Why did you decide to pursue a graduate degree?
I decided to pursue a graduate degree because I love working in research and wanted to work on projects designed around the questions that most interest me.
Why did you decide to study at UBC?
I decided to come study at UBC because of the strong reputation of its geography program, positive interactions I had with faculty and students in the department, and the funding package (including guaranteed TAships) I received with my admission to my program.
What is it specifically, that your program offers, that attracted you?
The geography department at UBC has a wide range of faculty doing work I admire in political ecology, economic geography, and other subfields relevant to my interests (which also meant there would be lots of grad students working in these subfields), so there were a lot of people here who I was excited to learn from. I also knew when I accepted my first offer to come here for my MA that the department was actively hiring new faculty in areas that interested me.
What was the best surprise about UBC or life in Vancouver?
The best surprise about life in Vancouver has been all the amazing beaches right next to campus. Popping down to catch a sunset, enjoy a bonfire with friends, or just watch the ocean in peace has been an unexpected perk of living here.
What aspect of your graduate program do you enjoy the most or are looking forward to with the greatest curiosity?
The best part of my geography program is the amazing cohort of graduate students I share it with. I've really enjoyed getting to know the students in my program and am really grateful for everything I've learned from them in and outside the classroom.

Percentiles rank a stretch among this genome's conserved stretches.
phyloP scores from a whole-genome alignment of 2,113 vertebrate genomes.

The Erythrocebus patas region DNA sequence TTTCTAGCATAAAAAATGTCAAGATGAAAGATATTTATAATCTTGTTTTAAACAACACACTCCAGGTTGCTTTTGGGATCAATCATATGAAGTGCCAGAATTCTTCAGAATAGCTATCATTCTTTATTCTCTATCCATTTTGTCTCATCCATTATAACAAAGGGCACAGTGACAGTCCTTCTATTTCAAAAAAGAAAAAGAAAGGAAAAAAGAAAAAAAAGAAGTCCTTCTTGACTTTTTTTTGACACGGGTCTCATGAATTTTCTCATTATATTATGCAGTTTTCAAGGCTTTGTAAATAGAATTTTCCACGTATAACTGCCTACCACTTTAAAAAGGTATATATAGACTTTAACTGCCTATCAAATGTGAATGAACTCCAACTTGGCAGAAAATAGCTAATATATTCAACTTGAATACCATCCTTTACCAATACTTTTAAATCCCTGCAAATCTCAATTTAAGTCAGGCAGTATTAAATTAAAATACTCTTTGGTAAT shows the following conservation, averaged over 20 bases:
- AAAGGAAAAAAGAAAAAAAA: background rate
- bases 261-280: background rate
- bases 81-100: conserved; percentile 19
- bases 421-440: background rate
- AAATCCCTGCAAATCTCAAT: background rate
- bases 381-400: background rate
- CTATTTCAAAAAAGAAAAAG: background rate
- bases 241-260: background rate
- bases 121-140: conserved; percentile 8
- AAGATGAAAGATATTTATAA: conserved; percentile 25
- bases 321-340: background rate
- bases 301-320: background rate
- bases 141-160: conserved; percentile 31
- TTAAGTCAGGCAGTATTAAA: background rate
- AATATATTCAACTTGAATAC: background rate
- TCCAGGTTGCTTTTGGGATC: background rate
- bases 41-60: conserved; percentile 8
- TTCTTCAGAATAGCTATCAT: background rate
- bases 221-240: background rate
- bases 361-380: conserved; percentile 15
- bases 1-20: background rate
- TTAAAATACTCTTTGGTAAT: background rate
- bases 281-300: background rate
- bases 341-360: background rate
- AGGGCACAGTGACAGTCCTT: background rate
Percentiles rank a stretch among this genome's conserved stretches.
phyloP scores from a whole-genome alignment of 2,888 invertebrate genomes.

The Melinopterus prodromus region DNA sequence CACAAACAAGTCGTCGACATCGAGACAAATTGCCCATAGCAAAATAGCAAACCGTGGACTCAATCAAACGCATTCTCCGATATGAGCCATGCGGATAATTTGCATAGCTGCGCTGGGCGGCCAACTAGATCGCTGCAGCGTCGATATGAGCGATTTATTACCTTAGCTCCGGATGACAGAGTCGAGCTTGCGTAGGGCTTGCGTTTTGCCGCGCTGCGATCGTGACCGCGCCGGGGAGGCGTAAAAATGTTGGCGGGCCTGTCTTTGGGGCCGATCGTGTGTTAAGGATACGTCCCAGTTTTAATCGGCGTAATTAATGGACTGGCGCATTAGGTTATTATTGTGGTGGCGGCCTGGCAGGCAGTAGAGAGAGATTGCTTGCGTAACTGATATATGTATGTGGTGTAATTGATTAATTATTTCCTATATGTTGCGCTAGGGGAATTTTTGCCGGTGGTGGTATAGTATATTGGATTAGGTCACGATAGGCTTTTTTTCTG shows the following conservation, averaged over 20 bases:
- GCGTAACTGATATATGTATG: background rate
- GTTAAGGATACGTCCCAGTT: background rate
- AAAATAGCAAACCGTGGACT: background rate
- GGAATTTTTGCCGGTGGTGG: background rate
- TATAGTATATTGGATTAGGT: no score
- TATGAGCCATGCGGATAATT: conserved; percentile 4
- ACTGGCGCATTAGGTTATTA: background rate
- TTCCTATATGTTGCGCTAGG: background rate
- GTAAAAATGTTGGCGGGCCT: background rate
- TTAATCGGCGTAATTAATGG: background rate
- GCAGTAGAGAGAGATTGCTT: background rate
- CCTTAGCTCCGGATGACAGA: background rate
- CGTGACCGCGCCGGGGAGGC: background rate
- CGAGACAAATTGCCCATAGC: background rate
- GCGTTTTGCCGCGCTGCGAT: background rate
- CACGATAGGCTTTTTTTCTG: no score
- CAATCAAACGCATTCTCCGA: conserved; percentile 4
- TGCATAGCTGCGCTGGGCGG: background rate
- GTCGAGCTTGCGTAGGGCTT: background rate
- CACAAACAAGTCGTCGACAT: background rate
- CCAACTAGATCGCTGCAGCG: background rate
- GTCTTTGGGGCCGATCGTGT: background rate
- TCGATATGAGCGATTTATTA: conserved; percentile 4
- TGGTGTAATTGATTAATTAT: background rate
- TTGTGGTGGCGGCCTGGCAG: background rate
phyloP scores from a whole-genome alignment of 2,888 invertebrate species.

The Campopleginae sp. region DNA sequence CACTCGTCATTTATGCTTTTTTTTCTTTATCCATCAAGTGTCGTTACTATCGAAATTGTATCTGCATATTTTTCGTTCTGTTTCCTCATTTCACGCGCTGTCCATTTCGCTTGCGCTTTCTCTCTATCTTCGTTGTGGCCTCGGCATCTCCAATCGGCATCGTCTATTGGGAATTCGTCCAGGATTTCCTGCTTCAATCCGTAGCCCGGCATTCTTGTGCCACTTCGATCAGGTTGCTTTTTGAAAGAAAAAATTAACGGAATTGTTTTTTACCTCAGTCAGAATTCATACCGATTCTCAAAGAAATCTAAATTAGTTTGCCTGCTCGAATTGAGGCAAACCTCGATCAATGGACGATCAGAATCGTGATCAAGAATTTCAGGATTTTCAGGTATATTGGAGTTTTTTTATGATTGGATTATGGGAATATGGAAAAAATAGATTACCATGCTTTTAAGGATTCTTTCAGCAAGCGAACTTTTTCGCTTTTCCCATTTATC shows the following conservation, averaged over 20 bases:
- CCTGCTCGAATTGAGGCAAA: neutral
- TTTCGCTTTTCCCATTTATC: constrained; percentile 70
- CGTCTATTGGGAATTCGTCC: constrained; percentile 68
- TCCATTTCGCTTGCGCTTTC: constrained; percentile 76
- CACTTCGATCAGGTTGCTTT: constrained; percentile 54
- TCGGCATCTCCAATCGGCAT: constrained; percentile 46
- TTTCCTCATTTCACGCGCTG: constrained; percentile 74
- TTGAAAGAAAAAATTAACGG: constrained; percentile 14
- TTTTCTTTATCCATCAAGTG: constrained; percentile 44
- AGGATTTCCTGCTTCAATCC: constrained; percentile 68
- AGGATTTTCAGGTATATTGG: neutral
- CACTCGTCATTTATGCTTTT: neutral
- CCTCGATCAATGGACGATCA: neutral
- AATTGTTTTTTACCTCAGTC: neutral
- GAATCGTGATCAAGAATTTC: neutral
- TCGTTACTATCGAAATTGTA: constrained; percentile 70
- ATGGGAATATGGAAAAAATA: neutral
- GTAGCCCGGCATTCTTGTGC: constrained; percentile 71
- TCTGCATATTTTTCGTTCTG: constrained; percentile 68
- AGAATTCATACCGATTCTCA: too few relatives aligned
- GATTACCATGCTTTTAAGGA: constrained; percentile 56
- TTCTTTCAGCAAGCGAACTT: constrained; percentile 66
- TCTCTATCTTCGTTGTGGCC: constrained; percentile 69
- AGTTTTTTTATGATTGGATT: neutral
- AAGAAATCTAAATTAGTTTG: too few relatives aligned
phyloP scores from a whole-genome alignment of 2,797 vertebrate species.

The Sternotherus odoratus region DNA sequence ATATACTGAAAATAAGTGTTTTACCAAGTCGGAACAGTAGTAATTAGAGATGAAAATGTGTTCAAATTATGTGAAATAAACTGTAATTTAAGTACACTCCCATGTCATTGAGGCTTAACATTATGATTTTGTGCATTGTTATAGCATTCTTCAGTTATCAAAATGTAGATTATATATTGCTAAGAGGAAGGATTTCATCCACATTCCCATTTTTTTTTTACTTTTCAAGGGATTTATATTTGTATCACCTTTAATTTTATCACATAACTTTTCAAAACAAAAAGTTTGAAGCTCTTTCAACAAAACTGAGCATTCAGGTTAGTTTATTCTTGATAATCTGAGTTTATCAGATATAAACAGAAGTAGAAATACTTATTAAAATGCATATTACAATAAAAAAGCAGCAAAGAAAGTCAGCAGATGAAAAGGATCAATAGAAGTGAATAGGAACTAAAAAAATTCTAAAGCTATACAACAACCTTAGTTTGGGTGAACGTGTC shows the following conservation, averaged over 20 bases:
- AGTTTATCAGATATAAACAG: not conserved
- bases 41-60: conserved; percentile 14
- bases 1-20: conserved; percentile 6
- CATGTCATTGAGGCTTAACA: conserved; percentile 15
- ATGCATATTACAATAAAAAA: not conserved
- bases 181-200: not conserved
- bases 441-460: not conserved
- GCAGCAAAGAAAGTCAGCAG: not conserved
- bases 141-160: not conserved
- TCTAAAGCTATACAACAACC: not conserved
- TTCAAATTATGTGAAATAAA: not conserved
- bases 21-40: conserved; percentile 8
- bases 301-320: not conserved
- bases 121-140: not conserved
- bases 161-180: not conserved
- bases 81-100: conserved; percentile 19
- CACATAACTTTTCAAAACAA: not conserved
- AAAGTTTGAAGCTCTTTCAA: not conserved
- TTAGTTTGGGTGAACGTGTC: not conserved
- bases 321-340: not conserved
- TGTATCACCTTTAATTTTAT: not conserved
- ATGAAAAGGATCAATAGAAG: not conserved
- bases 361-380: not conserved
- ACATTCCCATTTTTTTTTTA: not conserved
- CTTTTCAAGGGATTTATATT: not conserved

What aspects of your life or career before now have best prepared you for your UBC graduate program?
Getting substantive research experience before coming here was crucial for preparing for graduate study.
What do you like to do for fun or relaxation?
I spend a lot of time exploring new places to eat with friends, cycling and running, and curling up with a cup of tea over Netflix. I'm also lucky enough to live someplace that has a garden, so learning the ins and outs of gardening has been loads of fun!
What advice do you have for new graduate students?
Take time to find and build quality relationships. Having strong support networks is crucial for getting through grad school, and it can take lots of different forms - residential communities, families, academic cohorts, mentors/mentees, extracurriculars, and more. There's no one right way to build these relationships. Also, make both your physical and mental health a priority. Obviously, this will look different for everyone. Know that struggling with health at some point during grad school is not unusual and that you should not shrug off health concerns just because they're common or inconvenient to deal with.